If you have high blood pressure, you may be wondering if you need to take medication to lower it. But lifestyle plays a crucial role in treating high blood pressure. Controlling blood pressure through a healthy lifestyle could prevent, delay, or reduce the need for medication.
Here are 10 lifestyle changes that can lower and keep your blood pressure low.
1st.Lose Extra Pounds and Take Care of Your Waist
Blood pressure tends to rise with weight gain. Being overweight can also lead to pauses in breathing during sleep (sleep apnea), which further increases blood pressure.
Weight loss is one of the most effective lifestyle changes for controlling blood pressure. If you are overweight or obese, even a small weight loss can help lower your blood pressure. In general, blood pressure increases with every kilogram (about 2.2 pounds) lost weight.
The waist measurement is also important. Carrying too much weight around your waist can increase your risk of high blood pressure.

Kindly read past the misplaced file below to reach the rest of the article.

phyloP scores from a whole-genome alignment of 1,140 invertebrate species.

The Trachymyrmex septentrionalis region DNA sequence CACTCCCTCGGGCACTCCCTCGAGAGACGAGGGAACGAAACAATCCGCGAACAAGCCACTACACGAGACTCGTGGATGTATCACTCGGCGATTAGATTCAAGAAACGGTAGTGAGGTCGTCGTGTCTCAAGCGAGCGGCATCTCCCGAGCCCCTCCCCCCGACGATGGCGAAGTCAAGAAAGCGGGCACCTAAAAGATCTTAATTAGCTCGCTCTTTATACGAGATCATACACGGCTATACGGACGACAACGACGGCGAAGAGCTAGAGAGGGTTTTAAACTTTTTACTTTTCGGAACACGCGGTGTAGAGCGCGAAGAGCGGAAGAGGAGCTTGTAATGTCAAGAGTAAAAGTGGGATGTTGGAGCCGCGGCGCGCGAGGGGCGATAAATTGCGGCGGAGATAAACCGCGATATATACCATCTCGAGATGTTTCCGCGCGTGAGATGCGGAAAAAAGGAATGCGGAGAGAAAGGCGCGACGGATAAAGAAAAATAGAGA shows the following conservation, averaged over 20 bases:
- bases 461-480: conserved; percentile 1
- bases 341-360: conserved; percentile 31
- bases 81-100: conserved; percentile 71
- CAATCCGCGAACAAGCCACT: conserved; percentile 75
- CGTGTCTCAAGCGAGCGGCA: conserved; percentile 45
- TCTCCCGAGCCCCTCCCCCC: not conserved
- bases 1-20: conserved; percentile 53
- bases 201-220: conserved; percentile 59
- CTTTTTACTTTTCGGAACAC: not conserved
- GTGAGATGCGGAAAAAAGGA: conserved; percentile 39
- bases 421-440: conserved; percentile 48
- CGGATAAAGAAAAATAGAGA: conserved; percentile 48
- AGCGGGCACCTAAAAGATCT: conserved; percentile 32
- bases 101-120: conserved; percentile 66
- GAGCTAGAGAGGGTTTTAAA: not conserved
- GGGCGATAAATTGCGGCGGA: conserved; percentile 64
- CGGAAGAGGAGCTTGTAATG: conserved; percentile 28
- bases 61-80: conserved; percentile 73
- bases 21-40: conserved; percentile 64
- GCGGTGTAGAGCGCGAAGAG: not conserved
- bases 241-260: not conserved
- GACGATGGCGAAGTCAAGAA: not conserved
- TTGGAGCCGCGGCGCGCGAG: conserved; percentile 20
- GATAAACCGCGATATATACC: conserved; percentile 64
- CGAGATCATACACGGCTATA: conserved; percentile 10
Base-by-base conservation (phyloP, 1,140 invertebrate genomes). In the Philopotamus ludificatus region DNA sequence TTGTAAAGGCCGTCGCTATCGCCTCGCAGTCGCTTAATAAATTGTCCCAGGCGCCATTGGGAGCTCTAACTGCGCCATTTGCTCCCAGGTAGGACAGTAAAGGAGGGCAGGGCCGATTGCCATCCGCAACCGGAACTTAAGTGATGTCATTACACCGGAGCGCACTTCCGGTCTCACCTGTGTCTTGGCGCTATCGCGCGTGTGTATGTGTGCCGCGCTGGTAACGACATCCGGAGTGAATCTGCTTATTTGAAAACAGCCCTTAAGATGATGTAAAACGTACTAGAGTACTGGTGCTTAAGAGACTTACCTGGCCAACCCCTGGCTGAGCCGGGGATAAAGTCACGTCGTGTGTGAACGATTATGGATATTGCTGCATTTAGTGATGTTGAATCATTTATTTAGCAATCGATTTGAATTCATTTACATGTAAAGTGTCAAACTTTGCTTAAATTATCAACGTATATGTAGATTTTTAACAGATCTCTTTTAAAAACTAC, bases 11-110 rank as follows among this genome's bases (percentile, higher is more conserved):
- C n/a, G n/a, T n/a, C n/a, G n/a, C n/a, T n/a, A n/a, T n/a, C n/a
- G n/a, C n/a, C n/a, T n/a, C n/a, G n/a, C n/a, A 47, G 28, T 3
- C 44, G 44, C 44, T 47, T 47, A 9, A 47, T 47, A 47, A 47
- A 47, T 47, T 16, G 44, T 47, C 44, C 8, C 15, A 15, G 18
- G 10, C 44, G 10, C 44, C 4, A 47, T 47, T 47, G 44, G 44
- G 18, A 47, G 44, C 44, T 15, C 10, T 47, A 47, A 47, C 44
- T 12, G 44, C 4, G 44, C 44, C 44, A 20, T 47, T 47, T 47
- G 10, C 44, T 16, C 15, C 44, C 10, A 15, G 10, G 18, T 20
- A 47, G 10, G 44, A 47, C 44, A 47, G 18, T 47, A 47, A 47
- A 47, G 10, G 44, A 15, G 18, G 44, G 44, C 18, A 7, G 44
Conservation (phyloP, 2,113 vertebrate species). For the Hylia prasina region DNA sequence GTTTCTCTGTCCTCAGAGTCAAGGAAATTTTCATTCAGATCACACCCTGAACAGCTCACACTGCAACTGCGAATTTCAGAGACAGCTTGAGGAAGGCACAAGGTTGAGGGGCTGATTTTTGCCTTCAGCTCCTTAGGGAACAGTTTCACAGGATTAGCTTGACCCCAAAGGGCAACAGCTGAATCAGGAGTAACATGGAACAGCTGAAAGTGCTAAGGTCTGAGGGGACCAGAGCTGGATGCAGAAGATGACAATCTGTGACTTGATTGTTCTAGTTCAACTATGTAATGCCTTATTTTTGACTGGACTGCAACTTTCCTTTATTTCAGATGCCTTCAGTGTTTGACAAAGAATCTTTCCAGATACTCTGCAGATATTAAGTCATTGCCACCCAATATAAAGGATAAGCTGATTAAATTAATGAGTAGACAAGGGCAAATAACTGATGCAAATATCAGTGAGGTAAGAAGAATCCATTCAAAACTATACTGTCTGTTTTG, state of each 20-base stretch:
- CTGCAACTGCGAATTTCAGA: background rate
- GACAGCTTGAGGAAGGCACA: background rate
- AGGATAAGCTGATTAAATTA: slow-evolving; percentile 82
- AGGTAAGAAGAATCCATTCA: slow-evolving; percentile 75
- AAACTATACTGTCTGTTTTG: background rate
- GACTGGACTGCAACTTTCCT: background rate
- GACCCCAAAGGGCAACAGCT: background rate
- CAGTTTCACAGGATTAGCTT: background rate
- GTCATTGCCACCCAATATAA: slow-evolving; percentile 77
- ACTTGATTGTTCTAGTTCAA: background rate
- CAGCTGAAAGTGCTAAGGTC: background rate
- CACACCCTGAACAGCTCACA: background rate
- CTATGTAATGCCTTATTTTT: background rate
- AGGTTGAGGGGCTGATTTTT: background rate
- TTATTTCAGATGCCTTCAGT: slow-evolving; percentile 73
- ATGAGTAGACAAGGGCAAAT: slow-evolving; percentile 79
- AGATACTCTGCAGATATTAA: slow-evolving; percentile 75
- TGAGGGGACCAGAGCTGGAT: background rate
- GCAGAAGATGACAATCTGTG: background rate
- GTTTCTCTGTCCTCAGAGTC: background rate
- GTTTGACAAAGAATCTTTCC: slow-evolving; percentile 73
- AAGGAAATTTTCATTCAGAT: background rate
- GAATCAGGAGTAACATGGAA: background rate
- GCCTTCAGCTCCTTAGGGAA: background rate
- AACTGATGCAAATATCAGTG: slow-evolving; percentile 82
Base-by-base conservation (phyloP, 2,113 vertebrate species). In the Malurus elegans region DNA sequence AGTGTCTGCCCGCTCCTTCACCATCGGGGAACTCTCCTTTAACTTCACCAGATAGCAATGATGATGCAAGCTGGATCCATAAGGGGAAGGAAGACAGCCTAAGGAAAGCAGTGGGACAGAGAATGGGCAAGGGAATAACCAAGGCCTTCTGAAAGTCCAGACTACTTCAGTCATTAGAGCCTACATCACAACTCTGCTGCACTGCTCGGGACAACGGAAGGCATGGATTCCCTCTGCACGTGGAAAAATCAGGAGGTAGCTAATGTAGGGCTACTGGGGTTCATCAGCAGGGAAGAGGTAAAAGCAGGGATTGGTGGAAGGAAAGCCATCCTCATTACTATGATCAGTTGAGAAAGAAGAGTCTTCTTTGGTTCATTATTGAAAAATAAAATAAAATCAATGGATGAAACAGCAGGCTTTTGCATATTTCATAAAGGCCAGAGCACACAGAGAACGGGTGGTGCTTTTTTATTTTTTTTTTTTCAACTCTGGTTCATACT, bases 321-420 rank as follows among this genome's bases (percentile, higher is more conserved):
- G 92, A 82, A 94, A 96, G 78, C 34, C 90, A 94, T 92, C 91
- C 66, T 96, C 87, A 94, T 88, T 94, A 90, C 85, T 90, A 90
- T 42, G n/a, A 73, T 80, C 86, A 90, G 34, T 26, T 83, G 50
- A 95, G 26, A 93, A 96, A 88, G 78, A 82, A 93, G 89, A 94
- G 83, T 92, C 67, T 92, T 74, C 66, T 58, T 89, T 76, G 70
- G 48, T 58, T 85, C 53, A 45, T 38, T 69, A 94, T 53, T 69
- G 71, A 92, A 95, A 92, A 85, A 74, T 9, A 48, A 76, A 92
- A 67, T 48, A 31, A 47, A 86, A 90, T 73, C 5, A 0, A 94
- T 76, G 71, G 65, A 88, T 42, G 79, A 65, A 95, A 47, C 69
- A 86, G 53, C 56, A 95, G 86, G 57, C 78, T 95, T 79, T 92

men are at risk if their waist is greater than 102 centimeters.
women are at risk if their waists are more than 35 inches (89 centimeters).These numbers vary between ethnic groups. Ask your doctor about a healthy waist measurement for you.
2. Regular exercise
Regular physical activity can lower high blood pressure by 5 to 8 mm Hg. It is important that you continue to exercise to prevent your blood pressure from rising again.As a general goal, try to get at least 30 minutes of moderate physical activity each day.
Exercise can also help prevent high blood pressure from turning into high blood pressure (hypertension). For those suffering from high blood pressure, regular physical activity can lower blood pressure to safer levels.
Some examples of aerobic exercise that can help lower blood pressure include walking, jogging, biking, swimming, or dancing. Another option is high-intensity interval training.This type of training alternates short bursts of intense activity with periods of light activity.
Strength training can also help lower blood pressure. Try to incorporate strength training exercises at least two days a week. Talk to a healthcare provider about developing an exercise program.
3.Eat a healthy diet
A diet high in whole grains, fruits, vegetables and low-fat dairy products and low in saturated fat and cholesterol can lower high blood pressure by up to 11 mm Hg. Examples of eating plans that can help control blood pressure include the Dietary Approaches to Stop Hypertension (DASH) diet and the Mediterranean diet.